They don't get to make that decision.
So, Brett Kavanaugh views the Constitution
as it is written, as atextualist, as an originalist,
he's a Constitutionalconservative in that sense
but let me tell you somethingelse about Brett Kavanaugh,
that we saw last night ondisplay at the White House.
And this is you saw thehumility and the side of him
the personal side of him,like I said I've known Brett
for a long time, he'sgonna be a great justice.
Look, this is gonna be, you said,
this is gonna be and the President said,
this is gonna be a viciouscampaign to discredit
an individual with animpeccable credentials
and a brilliant background,
but you need to buckle your seat belts,
'cause this is Washington andwe know what's gonna happen.
But at the end of theday, here's my prediction.
Come the first Monday in October,
which is October first,
Justice Kavanaugh willbe on the Supreme Court.
- What does this mean?
We've been fighting the AmericanCenter for Law and Justice
for years, against a courtthat was stacked against
Christian values and religioustradition and so forth,
and it's almost impossibleif you bring a case
you almost know you're gonna fail
and therefore you don't take cases
because you get precedent against you.
Now, it's a whole new ballgame.
If he's on the court,
what are we gonna do?
What will the ACLJ do?
- You know Pat, it's interesting because
we had a good term this term,
we had a couple cases up thatwere attached to other cases
that got reversed in ourfavor, that was very good.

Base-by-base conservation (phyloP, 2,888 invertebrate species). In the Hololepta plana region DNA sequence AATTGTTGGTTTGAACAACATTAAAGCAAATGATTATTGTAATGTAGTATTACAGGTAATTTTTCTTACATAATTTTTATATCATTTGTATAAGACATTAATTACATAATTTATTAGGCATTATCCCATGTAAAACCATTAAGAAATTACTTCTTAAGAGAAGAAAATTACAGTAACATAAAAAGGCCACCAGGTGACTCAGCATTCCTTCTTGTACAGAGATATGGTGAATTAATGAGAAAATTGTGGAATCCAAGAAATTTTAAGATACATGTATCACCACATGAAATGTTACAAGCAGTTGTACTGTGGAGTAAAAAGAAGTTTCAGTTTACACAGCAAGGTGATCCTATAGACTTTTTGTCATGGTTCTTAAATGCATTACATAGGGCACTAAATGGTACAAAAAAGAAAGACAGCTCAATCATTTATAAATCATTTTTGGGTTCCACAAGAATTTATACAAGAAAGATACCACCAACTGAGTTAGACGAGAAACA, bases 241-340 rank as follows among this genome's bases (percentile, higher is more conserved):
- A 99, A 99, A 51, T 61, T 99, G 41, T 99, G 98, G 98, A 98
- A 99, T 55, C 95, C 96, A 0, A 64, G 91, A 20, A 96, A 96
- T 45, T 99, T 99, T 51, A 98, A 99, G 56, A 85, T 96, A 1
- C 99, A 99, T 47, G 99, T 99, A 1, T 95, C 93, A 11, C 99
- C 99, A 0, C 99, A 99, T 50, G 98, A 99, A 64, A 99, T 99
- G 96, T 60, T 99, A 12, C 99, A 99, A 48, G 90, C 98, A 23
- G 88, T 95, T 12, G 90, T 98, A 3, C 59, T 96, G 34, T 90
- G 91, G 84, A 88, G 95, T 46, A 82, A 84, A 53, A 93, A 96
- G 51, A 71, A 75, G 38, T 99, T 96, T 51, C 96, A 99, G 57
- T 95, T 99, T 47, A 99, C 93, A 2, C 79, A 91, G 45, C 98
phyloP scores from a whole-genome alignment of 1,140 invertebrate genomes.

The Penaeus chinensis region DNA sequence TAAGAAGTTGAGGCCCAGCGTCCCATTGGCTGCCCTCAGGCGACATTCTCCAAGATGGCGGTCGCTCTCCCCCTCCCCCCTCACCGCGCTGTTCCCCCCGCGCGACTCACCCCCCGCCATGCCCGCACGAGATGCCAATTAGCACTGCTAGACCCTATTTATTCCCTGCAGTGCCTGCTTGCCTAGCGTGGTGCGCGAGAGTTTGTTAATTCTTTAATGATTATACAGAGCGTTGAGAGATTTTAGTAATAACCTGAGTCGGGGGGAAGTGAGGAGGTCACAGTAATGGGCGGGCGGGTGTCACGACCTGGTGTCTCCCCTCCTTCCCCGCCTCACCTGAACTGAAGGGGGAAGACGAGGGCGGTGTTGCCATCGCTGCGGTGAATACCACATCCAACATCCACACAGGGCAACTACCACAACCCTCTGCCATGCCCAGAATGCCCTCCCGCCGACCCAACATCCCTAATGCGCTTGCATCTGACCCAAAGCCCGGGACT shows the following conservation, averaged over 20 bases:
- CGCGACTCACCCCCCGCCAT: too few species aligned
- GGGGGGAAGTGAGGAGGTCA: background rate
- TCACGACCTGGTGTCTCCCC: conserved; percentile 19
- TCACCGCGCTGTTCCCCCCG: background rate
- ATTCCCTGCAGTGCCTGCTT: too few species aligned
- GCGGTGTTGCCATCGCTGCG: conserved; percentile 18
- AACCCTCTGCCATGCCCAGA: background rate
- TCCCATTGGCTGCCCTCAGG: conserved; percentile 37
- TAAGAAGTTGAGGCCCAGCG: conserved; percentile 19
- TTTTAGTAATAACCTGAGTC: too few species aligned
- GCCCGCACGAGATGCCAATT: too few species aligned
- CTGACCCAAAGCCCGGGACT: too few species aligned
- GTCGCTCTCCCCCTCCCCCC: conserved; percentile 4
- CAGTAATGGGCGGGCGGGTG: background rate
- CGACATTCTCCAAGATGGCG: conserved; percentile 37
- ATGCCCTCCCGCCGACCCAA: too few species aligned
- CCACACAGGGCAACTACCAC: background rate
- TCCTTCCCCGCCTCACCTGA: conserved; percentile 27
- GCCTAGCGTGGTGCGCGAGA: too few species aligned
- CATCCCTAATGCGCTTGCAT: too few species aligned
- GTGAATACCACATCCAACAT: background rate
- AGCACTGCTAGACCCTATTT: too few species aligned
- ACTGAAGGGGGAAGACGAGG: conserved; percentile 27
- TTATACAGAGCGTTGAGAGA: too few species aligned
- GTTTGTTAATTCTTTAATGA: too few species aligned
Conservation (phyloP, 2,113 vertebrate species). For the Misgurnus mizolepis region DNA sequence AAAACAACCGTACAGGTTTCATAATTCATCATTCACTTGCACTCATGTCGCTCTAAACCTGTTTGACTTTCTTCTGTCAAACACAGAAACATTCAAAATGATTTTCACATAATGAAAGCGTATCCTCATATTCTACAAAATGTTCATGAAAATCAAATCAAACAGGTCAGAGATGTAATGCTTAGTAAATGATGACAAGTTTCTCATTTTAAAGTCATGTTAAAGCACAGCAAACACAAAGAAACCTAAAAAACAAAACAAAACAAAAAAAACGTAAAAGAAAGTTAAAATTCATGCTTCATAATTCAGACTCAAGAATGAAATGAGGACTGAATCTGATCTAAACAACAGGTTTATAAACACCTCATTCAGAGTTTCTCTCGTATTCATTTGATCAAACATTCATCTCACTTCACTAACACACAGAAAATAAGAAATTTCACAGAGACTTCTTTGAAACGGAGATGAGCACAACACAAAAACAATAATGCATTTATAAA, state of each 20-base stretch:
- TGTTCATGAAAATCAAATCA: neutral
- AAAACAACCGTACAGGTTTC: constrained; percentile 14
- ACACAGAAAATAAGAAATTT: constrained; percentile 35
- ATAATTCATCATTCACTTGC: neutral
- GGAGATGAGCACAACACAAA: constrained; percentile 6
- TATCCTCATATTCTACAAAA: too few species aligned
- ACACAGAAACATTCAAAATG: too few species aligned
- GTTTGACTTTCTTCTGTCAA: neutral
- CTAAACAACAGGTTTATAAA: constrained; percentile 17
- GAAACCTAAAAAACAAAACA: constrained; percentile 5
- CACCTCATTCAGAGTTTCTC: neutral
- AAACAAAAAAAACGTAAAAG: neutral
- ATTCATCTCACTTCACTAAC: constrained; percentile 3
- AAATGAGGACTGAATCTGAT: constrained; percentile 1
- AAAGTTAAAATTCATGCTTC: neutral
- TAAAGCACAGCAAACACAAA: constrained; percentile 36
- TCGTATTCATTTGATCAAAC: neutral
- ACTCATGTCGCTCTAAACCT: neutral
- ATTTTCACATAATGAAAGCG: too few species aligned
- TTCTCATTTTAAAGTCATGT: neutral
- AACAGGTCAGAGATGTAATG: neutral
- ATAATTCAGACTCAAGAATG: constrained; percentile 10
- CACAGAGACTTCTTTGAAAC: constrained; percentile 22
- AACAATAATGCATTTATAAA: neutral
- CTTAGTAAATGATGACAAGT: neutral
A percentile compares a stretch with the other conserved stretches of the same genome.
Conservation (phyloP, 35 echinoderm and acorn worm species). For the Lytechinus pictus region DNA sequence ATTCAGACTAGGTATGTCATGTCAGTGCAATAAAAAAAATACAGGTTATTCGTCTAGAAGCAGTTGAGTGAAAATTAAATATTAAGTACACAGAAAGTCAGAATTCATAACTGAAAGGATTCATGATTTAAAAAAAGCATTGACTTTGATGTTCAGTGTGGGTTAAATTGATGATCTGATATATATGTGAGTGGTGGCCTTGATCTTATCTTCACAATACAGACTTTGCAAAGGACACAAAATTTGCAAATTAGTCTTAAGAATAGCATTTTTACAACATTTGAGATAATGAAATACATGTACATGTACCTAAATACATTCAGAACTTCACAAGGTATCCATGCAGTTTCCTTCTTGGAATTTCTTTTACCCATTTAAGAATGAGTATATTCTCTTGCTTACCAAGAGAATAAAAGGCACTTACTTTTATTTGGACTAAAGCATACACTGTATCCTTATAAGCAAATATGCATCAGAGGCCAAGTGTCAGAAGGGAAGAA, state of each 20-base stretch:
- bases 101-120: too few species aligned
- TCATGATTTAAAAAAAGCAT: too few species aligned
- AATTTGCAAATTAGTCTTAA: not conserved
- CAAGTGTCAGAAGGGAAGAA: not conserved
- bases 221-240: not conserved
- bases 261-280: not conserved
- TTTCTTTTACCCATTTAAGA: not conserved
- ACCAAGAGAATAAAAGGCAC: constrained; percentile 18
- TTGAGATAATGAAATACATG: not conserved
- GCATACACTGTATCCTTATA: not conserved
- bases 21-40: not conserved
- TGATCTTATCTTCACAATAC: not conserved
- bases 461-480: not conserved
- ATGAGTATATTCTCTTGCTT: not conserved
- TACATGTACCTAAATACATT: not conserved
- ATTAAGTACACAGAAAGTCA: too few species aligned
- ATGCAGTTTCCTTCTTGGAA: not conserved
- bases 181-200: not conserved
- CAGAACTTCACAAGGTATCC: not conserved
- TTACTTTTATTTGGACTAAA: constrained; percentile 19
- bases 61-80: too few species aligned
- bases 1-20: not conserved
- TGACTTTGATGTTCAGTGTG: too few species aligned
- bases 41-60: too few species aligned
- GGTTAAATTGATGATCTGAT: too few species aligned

On the merits.
So that was, we had a good term.
But let me say this, we did an analysis,
of the justices on the Supreme Court
and you know justice AnthonyKennedy ruled in our favor
78.8% of the time, almost 80% of the time.
That's a pretty good record.
Before the Supreme Court, sowe've had a very good track
record there, we've got a casethat's coming up right now.
A free speech case,
out of the 11th Circuit Court of Appeals,
that I'm optimistic the court will hear.
It's a straightforward free speech case,
there's a lack of academicfreedom inside universities
in many cases and there'snow lack of academic freedom
in freedom of speech outsideof some universities,
even in public areas.
So that case is going tothe Supreme Court right now.
So I'm, look, I'm encouraged,we've had a good run this year
but you're right, you've got to be,
our success of the Supreme Court has been
because we've been as youknow, you're the founder
of the ACLJ, we have beenselective on what we take up.
And the court is stillgoing to be closely divided
so no one should assume that all of sudden
this is a different world we live in.
This is a very divided court,
if you look at the key cases we had a case
at the Supreme Court that was determined
involving the crisis pregnancy centers
and their ability to notbe compelled to violate
their conscious by referring individuals,
women seeking access, to their facilities,